Stablecoins and Regulatory Developments Post Terra

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Learn Crypto Aug 28 · 12 min read

In the sobering aftermath of the collapse of the Terra ecosystem – amid deep market crashes and massive liquidations around the crypto space – financial regulators around the world were stirred into reaction, working to clarify their stance on stablecoin and build regulatory frameworks around the new piece of financial technology.

Once considered one of the most promising stablecoin ecosystems with the sole objective to deliver the largest algorithmic stablecoin, Terra’s ambitious mission attracted a plethora of investors who readily jumped on the Terra bandwagon predicting that their investments would pay off heavily at the finish line.

As it often turns out, nothing is too big to fail, and the Terra Death Spiral sought to teach valuable lessons from the Fourth Industrial Revolution to those in the legal profession. 

In this article, Learn Crypto takes a look at the legal definitions that are currently associated with stablecoins. The article takes a snapshot of how Japanese financial regulators reacted or responded to Terra’s demise and its perceived ripple effect on crypto markets in the following months. It then discusses how the global legislative landscape might look like for stablecoins in the coming years.

In this snapshot of regulatory developments on stablecoins:

  • The legal nature of stablecoins
  • The Japanese legal solution to the crypto crisis
  • Whether such regulations could have helped in avoiding the Terra collapse.

The Legal Nature of Stablecoins: Definition, main types, and legal perspective

A dam against crypto volatility

There are plenty of tropes about cryptocurrency but perhaps one that all sides can agree on is that crypto is volatile. Depending on your appetite for tolerance and relative to the type of crypto, crypto is either very volatile or at the very least, prone to volatility. Even the most mature digital currency of them all, Bitcoin, experiences deep and distinct periods where the price can swing in either or both directions in unpredictable ways.

Double-digit percentage changes in price are common enough occurrences, even if Bitcoin's intraday swings tend to be somewhat milder compared to newer assets like, say, Solana or Cardano. Its most recent peak of some $68,000 in November 2021 happened barely 18 months after trading below $4,000.

While this specific feature explains why speculation continues to be cryptocurrency’s biggest use case, it makes a difficult argument for crypto’s original concepts as alternative methods for routine transactions and store of value.

For cryptocurrency to succeed as a medium of exchange, proponents sought to bring some semblance of stability in value to it, willing to settle for a compromise in the form of a digital currency that might lose some of Bitcoin’s unique aspects like decentralisation in return for minimised volatility to make it practical for daily and ordinary use.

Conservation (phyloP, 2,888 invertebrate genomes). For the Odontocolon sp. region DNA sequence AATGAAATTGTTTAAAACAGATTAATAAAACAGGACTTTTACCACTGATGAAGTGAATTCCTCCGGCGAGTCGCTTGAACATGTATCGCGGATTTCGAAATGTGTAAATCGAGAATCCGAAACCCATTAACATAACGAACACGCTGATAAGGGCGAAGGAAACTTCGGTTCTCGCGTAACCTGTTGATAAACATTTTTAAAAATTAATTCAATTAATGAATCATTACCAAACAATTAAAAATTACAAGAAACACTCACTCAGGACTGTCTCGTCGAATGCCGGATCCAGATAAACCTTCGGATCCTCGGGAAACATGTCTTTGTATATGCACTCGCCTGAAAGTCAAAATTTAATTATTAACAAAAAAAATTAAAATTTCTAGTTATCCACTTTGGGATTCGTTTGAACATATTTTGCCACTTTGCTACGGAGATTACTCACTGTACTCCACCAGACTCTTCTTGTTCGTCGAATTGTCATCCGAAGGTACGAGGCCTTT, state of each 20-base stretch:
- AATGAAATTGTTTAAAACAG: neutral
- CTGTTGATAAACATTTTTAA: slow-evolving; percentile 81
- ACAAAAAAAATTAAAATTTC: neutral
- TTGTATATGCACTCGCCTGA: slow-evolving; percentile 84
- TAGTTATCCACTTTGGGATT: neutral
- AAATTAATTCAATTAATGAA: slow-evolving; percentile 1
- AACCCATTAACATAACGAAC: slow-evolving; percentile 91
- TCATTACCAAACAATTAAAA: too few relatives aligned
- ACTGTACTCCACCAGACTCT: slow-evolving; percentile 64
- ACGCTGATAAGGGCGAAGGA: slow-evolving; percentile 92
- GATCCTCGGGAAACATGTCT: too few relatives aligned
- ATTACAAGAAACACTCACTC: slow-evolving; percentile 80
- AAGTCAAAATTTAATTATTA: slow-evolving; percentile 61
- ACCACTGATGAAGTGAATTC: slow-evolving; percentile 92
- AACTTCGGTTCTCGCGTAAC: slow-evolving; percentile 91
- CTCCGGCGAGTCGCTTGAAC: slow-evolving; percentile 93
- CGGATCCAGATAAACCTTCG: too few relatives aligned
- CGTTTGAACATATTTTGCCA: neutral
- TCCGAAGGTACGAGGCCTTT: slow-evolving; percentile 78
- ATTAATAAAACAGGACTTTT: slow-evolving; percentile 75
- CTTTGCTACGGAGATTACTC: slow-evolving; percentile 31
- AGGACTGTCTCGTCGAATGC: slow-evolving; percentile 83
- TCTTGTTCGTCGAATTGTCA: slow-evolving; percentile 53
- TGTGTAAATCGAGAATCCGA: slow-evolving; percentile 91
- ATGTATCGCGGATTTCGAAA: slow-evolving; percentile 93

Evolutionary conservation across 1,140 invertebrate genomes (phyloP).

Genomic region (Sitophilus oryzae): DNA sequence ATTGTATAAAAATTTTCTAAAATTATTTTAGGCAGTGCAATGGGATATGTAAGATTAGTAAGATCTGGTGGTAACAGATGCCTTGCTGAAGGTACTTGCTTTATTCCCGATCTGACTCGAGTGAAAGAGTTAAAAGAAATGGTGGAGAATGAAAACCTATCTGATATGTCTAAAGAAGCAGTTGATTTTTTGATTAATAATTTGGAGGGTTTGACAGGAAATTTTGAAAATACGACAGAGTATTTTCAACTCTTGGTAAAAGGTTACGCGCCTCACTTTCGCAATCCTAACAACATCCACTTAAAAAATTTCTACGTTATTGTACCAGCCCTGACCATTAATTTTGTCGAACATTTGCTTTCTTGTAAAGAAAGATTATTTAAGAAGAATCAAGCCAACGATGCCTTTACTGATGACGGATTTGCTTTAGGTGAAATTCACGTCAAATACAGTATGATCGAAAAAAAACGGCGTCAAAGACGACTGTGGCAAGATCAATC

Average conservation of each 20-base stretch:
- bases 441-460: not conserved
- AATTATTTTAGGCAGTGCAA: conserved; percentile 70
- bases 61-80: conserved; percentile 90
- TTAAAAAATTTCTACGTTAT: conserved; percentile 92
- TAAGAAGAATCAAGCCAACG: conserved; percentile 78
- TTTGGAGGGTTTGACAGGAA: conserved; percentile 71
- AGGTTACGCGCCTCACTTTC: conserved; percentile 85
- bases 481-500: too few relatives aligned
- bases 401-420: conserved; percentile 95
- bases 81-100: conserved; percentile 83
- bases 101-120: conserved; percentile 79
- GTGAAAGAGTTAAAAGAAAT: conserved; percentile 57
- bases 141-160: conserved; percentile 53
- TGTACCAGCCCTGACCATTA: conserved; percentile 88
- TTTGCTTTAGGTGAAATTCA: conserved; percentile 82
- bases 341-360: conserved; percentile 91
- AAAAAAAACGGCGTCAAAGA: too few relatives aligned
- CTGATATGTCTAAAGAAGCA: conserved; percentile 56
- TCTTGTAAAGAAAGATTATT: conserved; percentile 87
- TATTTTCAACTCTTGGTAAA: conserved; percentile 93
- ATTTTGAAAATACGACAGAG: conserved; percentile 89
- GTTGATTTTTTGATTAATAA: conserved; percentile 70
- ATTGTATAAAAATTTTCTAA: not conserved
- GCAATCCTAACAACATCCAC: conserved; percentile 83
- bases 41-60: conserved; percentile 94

Called stablecoins, the underlying technology of public ledgers remained intact – with a few omissions and unique defining characteristics.

The following section takes a look at what makes a stablecoin.

Defining stablecoins

To lay it down lightly, a stablecoin in the cryptocurrency aspect is a token that has its value pegged to the price of a national currency.

To get a more in-depth look into stablecoins, read this Learn Crypto article: What is a Stablecoin?

The main idea behind stablecoins is to have a digital token backed by the security benefits of blockchain and the stable value of a national currency. In this way, it would be able to combat the volatility associated with crypto, while utilising the benefits of crypto technology, effectively bridging the gap between cryptocurrencies and fiat currencies.

The most common type of stablecoins are cryptocurrencies that have their price pegged to a particular asset or a basket of assets; most often the US dollar. Pegging their value to traditional assets such as fiat currencies or even precious metals like gold makes them a less volatile option than typical cryptocurrencies.

Recognised assets with a crypto twist

Perhaps the obvious question to ask now would be if we already have traditional assets, namely fiat currencies or precious metals, and most people already place their trust in them, then why the need to complicate things and create cryptocurrencies that act just like traditional assets?

Or in other words, why is the use of stablecoins more efficient than the use of traditional banking?

The answer is simple. Just like their cryptocurrency predecessors, stablecoins promise more rapid transactions and lower costs as an alternative to traditional banking services. Additionally, they allow traders to keep their funds in the crypto ecosystem by storing them in a stable crypto asset during periods of trades or volatile times. This is far more cost-effective than converting between crypto and traditional finance systems.

In essence, stablecoins seek to be the best of both worlds, straddling the border between cryptocurrency and traditional banking.

The different types of stablecoins